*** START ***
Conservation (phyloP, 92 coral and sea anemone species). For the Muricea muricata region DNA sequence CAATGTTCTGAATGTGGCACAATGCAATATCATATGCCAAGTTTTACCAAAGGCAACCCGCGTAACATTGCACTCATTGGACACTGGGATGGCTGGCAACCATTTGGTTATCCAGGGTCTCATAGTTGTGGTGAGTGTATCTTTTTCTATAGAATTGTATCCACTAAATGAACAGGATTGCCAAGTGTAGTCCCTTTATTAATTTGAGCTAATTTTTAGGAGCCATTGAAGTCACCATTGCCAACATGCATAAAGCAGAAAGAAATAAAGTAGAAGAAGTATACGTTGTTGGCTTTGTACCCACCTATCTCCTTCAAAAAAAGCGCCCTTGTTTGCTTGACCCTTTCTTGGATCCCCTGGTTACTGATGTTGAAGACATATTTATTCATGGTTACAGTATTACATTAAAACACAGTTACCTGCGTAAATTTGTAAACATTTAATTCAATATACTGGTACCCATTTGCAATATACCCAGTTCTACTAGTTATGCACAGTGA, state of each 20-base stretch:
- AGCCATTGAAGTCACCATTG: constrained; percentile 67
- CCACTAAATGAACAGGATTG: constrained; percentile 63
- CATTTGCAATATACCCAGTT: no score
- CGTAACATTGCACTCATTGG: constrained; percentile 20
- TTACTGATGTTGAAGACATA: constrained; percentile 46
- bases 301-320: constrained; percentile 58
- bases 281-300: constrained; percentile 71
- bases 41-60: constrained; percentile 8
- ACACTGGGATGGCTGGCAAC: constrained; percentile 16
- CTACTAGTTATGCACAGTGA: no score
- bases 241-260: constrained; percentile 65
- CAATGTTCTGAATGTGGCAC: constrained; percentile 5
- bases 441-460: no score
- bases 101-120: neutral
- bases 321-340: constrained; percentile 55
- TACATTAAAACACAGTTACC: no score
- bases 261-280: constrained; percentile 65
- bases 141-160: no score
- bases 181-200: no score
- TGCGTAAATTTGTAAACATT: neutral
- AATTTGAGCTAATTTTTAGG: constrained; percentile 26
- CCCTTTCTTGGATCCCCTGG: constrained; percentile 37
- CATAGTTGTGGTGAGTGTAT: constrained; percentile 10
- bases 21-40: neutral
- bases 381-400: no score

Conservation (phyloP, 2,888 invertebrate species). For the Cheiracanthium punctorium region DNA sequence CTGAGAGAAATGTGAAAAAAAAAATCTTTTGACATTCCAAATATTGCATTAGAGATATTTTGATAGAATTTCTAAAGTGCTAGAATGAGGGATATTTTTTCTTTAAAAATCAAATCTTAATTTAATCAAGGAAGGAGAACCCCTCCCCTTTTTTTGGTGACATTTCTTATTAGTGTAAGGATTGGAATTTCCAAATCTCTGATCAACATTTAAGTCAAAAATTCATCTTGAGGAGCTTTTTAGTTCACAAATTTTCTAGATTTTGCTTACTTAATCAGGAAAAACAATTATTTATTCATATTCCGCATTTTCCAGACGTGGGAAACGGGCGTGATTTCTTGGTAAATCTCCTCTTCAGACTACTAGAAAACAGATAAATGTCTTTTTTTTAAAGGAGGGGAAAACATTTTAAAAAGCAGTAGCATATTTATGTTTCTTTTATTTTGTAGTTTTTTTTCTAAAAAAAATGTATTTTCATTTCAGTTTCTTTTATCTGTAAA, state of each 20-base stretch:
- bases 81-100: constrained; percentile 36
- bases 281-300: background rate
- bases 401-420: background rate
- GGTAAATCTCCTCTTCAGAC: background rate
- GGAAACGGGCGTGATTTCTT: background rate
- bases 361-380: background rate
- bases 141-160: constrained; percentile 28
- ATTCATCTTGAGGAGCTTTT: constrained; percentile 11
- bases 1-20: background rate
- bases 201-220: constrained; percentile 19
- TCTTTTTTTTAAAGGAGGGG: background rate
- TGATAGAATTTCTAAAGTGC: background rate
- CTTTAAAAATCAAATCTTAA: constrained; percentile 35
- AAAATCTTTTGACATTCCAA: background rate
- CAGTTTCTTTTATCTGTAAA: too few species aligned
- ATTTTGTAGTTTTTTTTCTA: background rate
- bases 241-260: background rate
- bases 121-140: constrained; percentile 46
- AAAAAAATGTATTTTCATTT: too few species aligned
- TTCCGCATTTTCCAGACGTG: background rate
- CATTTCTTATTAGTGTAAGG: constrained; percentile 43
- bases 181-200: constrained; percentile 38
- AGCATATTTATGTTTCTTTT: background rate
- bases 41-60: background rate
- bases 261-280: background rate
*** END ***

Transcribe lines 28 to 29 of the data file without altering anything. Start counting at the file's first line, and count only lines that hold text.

- bases 81-100: constrained; percentile 36
- bases 281-300: background rate